It appears the good Doctor Cook is arguing that this is a discontinuity in evolution that requires a plausible NeoDarwian story of gradual change to explain it

    Not much change is required in this case. As others have pointed out, there is a possible explanation that does not require a sudden change in the last 5 years. At most, it seems only minor changes in existing capabilities for this organism to appear. Especially if no new genes were required for this ability, it seems well within the realm of plausibility.

    Intelligent agency can, of course, explain discontinuities.

    So, out of curiosity, are you suggesting that the designer is still active in the world?

    In terms of living systems the most difficult transformation (IMO) is that of several kinds of atoms self-organizing into a replicator with a mechanism of change (mutation), preferring one change over another (selection), and a method of preserving the selected changes (inheritance).

    This is a bit off the original topic, but just for fun:

    1) Replication and inheritance I would consider to be two sides of the same coin. One implies the other, so I think you’re overstating here.

    2) Mutation certainly needs to be justified. Radiation is often called upon, as is transcription errors, etc.

    3) Selection is an obvious effect of some organisms getting to breed and others not. If it didn’t, we couldn’t breed dogs or cattle. It seems silly to challenge something that so obviously occurs.

    Of these, the only point of contention seems to be mutation and if it’s enough to help life along without being too much and destroying life.

    Is this a bad summary of the issue in your mind?

  10. Eric:

    I’d like to hear exactly why this finding is considered a challenge to evolution.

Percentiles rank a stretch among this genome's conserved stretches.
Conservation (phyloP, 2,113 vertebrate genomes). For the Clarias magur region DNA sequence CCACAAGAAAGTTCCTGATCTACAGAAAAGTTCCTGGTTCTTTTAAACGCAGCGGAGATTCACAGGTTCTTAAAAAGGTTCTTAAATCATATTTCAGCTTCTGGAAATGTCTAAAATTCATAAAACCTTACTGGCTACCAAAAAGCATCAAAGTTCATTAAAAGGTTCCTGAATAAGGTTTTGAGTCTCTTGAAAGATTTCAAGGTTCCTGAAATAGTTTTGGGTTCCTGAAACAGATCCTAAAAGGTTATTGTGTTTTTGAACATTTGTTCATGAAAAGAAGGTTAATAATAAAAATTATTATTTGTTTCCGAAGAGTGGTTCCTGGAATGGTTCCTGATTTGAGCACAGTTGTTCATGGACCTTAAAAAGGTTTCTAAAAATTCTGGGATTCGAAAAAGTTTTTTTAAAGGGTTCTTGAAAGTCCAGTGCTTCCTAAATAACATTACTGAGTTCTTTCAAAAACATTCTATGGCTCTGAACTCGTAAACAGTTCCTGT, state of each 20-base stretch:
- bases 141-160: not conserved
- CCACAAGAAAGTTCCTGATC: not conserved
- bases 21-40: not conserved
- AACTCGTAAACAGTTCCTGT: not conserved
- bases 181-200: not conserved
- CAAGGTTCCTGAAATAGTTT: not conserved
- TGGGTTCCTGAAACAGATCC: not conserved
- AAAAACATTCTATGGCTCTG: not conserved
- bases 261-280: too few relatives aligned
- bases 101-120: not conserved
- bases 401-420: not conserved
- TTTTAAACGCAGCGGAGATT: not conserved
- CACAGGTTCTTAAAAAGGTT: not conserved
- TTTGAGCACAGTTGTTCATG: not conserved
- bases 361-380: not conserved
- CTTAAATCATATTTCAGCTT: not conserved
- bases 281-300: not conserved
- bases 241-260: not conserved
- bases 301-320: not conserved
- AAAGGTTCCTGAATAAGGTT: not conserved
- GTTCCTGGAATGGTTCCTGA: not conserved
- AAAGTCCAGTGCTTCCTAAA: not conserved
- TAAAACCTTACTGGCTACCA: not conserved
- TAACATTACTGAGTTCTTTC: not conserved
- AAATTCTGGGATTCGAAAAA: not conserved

From the article:

    “Scientists have long assumed that fungi exist mainly to decompose matter into chemicals that other organisms can then use…

    It is a challenge (to the neo-Darwinian paradigm) because another longstanding standard assumption has been overturned by real-life observations, and now you must scramble to explain it within the paradigm.
    Fungi evolved to decompose dead things, everyone knows that, it’s in the books, right? But wait; some of them can live off radiation? Where did that come from?
    Darwinists must now come up with a explanation for something which their theory did not anticipate or predict. That is the challenge.
    Did Darwinism predict this surprising ability? Not at all. It’s a complete surprise, like so many other real life findings.
    But now it must come up with a plausible explanation.
    Did panspermia predict this ability? Indirectly, it did.
    Which, therefore, is the stronger theory?
    A good theory can be used to predict future findings. This is another example of how Darwinism doesn’t do this.